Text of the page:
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The Reputational Premium

The Reputational Premium: A Theory of Party Identification and Policy Reasoning

Paul M. Sniderman
Edward H. Stiglitz
Copyright Date: 2012
Pages: 192
Stable URL: http://www.jstor.org/stable/j.ctt7s54x
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  • Book Info
    The Reputational Premium
    Book Description:

    The Reputational Premiumpresents a new theory of party identification, the central concept in the study of voting. Challenging the traditional idea that voters identify with a political party out of blind emotional attachment, this pioneering book explains why party identification in contemporary American politics enables voters to make coherent policy choices.

    Standard approaches to the study of policy-based voting hold that voters choose based on the policy positions of the two candidates competing for their support. This study demonstrates that candidates can get a premium in support from the policy reputations of their parties. In particular, Paul Sniderman and Edward Stiglitz present a theory of how partisans take account of the parties' policy reputations as a function of the competing candidates' policy positions.

    A central implication of this theory of reputation-centered choices is that party identification gives candidates tremendous latitude in their policy positioning. Paradoxically, it is the party supporters who understand and are in synch with the ideological logic of the American party system who open the door to a polarized politics precisely by making the best-informed choices on offer.

    eISBN: 978-1-4008-4255-1
    Subjects: Political Science
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Table of Contents

Export Selected Citations
  1. Front Matter (pp. i-vi)
  2. Table of Contents (pp. vii-viii)
  3. Preface (pp. ix-xiv)
  4. CHAPTER 1 Introduction (pp. 1-11)

    Arguably the deepest puzzle of democratic politics is how any substantial number of ordinary citizens can reason coherently about politics. Arguably, we say, because many, possibly even most, experts would deny that citizens can reason coherently about politics. They would parade you through a chamber of horrors. The first exhibit would feature surveys of political ignorance displaying classic findings of how little citizens know about political institutions and public affairs. Next would be a display of “non- attitudes,” illustrating how most citizens behave as if they are choosing sides on major issues by flipping a coin. This exhibit might be...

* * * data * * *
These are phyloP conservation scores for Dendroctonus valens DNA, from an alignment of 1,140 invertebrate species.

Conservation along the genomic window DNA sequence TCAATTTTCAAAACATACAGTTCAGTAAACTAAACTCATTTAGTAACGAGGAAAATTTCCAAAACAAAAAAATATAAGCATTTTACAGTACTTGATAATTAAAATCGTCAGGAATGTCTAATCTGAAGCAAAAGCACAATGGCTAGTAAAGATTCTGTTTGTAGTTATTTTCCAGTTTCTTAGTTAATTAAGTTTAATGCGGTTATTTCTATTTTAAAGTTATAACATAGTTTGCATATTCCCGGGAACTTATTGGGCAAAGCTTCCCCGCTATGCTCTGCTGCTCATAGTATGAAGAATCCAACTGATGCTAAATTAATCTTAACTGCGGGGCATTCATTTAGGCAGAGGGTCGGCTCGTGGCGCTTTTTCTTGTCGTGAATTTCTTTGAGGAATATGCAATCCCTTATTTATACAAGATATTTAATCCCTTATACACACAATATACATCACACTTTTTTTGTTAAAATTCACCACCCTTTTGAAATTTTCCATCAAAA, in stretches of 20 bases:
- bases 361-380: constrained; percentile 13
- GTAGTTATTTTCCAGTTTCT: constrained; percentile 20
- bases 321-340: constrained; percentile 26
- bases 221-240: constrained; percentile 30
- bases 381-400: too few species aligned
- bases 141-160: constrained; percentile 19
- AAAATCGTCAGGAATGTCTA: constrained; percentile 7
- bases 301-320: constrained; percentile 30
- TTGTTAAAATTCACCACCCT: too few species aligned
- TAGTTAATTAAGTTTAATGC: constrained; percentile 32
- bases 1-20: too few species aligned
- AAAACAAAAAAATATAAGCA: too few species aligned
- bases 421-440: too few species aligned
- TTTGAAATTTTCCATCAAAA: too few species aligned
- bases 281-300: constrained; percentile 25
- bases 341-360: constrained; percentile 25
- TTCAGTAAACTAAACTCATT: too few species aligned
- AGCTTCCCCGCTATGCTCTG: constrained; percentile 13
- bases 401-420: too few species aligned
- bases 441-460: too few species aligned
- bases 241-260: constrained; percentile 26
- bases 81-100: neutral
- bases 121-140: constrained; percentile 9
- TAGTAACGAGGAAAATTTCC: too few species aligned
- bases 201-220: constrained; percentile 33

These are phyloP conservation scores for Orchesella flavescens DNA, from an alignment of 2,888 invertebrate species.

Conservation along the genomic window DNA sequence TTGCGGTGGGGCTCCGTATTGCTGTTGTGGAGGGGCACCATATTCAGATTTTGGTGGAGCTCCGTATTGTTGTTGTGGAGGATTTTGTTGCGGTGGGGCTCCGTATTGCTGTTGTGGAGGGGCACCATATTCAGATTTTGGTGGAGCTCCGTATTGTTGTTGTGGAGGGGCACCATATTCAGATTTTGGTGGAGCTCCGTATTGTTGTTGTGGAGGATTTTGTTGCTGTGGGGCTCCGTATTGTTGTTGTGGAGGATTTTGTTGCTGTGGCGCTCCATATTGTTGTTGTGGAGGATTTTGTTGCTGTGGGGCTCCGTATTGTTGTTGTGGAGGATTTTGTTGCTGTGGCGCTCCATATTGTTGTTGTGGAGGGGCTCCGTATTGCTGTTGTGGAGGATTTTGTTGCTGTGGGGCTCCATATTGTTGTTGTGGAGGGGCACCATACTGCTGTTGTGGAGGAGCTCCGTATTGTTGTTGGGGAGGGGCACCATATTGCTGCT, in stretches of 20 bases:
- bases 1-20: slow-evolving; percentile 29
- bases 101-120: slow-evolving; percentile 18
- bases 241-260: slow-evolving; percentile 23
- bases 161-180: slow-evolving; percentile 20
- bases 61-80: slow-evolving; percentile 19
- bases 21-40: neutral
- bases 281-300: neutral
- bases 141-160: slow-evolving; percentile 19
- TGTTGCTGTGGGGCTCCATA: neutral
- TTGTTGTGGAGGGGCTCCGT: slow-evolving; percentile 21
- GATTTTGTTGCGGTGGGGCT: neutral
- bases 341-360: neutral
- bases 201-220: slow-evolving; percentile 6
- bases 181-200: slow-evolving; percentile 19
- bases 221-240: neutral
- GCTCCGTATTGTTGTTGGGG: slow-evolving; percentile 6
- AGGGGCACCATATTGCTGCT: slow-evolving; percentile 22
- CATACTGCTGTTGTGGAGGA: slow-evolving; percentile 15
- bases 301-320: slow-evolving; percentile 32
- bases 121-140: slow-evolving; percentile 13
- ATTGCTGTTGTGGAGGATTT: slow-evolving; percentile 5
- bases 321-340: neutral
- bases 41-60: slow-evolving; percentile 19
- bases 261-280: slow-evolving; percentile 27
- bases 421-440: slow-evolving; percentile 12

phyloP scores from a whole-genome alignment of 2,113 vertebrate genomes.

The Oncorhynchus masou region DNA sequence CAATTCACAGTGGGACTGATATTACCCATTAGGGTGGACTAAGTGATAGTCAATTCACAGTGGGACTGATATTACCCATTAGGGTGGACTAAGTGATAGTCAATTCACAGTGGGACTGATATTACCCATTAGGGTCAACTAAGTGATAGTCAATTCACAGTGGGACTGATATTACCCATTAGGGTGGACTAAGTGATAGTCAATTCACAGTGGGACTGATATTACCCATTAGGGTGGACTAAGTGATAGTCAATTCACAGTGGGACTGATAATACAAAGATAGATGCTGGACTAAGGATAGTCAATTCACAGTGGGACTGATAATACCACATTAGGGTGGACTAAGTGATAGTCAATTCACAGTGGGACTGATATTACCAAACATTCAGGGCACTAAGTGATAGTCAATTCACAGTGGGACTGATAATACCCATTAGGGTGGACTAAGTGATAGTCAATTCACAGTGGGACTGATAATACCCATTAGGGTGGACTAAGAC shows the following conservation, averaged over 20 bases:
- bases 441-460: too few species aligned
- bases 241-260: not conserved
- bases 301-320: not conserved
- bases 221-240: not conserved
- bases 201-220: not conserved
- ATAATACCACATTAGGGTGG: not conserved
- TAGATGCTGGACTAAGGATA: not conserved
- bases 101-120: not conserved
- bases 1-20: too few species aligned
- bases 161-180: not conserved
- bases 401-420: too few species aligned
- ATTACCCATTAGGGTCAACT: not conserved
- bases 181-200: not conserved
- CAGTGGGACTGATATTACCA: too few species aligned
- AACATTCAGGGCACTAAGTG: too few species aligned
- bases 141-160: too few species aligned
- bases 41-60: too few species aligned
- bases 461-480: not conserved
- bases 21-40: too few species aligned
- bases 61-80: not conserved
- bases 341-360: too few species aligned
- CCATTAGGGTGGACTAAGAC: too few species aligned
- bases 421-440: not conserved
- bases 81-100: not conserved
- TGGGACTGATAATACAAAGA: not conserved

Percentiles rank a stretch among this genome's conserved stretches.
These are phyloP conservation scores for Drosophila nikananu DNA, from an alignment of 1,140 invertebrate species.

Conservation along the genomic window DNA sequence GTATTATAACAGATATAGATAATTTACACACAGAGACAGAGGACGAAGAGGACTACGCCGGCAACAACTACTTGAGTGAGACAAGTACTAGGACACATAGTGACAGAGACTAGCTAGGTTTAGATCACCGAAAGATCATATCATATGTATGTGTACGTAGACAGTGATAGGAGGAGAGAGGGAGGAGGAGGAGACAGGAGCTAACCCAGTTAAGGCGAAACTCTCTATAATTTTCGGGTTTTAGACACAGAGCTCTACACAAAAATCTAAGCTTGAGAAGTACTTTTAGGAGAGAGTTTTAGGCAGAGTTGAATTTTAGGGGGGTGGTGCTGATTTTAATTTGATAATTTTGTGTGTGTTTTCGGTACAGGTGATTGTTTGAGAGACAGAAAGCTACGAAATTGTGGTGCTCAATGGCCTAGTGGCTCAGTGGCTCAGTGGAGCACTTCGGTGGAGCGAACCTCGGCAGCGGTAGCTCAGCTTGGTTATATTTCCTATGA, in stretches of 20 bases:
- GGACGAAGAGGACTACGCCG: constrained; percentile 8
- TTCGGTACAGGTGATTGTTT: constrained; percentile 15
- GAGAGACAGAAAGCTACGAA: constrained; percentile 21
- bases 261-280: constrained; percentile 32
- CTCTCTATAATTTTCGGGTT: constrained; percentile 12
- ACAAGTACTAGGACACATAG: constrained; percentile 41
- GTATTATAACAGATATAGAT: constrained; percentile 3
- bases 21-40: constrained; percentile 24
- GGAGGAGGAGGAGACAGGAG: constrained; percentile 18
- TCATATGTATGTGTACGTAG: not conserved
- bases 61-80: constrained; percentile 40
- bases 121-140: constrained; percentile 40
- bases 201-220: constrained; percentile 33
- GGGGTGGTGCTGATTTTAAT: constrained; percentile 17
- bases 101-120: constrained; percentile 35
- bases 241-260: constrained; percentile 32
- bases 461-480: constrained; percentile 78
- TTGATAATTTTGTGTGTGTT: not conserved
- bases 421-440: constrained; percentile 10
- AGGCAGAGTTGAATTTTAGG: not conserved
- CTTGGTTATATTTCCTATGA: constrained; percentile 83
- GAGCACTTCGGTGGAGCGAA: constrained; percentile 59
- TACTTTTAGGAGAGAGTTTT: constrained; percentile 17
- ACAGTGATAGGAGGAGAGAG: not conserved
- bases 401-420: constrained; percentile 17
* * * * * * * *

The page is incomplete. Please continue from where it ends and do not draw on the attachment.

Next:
5. CHAPTER 2 A Reputational Theory of Party Identification and Policy Reasoning (pp. 12-33)

    In this chapter, we outline a new theory of party identification and draw out its implications for a theory of spatial voting. So that all the conceptual gears and pulleys are in plain sight, we begin with the premises of our party-centered theory of spatial voting.

    Menu dependence is our starting point. Voters do not get their free and spontaneous choice of choices. They must choose from a menu of alternatives. Some mechanisms to help voters make politically consistent choices are necessary. One mechanism, in our view the primary one, is the political party system. Hence our decision to develop...

  6. CHAPTER 3 Lessons from a Sterile Downsian Environment (pp. 34-63)

    A party-centered theory of spatial reasoning is necessary to supplement candidate-centered theories, we have become persuaded. The strongest test of a theory is to stack the odds in favor of its rival and see if the evidence nonetheless supports it. Since a party-centered approach is the one that we shall argue for, our strategy is to stack the odds in favor of a candidate-centered choice. So we deliberately have created an experimental setting biased in favor of candidate-centered spatial reasoning, removing any reference to political parties or their programs. Our prediction is that, in spite of the absence of any...

  7. CHAPTER 4 The Electoral Logic of Party Reputations (pp. 64-94)

    In this chapter, we present a theory of candidate positioning. The key to our account is the policy reputations of the two political parties. Candidates must take positions consistent with the policy reputations of their parties to collect a reputational premium. Our objective accordingly is to specify the rule or rules that define “consistent with”.

    Our job is twofold. The first task is to demonstrate that programmatic party identifiers favor candidates of their party on the grounds that they represent the overall outlook of their party, independent of the specific policy positions that the candidates take.¹ The second task is...

  8. CHAPTER 5 The Democratic Experiment: A SUPPLY-SIDE THEORY OF POLITICAL IDEAS AND INSTITUTIONS (pp. 95-109)

    Pinning his rhetorical flag to his scholarly mast, V. O. Key Jr. (once) famously wrote: “The perverse and unorthodox argument of this little book is that voters are not fools.”¹ Perverse was exactly the right choice of words. In the study of public opinion, the smart money has always bet against the political competence of ordinary citizens.

    A quote from the sage of public opinion, Walter Lippmann, frequently kicks discussion off on a high literary note, something like:

    The individual man does not have opinions on all public affairs. He does not know how to direct public affairs. He does...

  9. APPENDIX A A Limit on the Influence of the Policy Reputations of Parties (pp. 110-132)
  10. APPENDIX B Study Descriptions: General Description of Methodology (pp. 133-136)
  11. References (pp. 137-142)
  12. Index (pp. 143-146)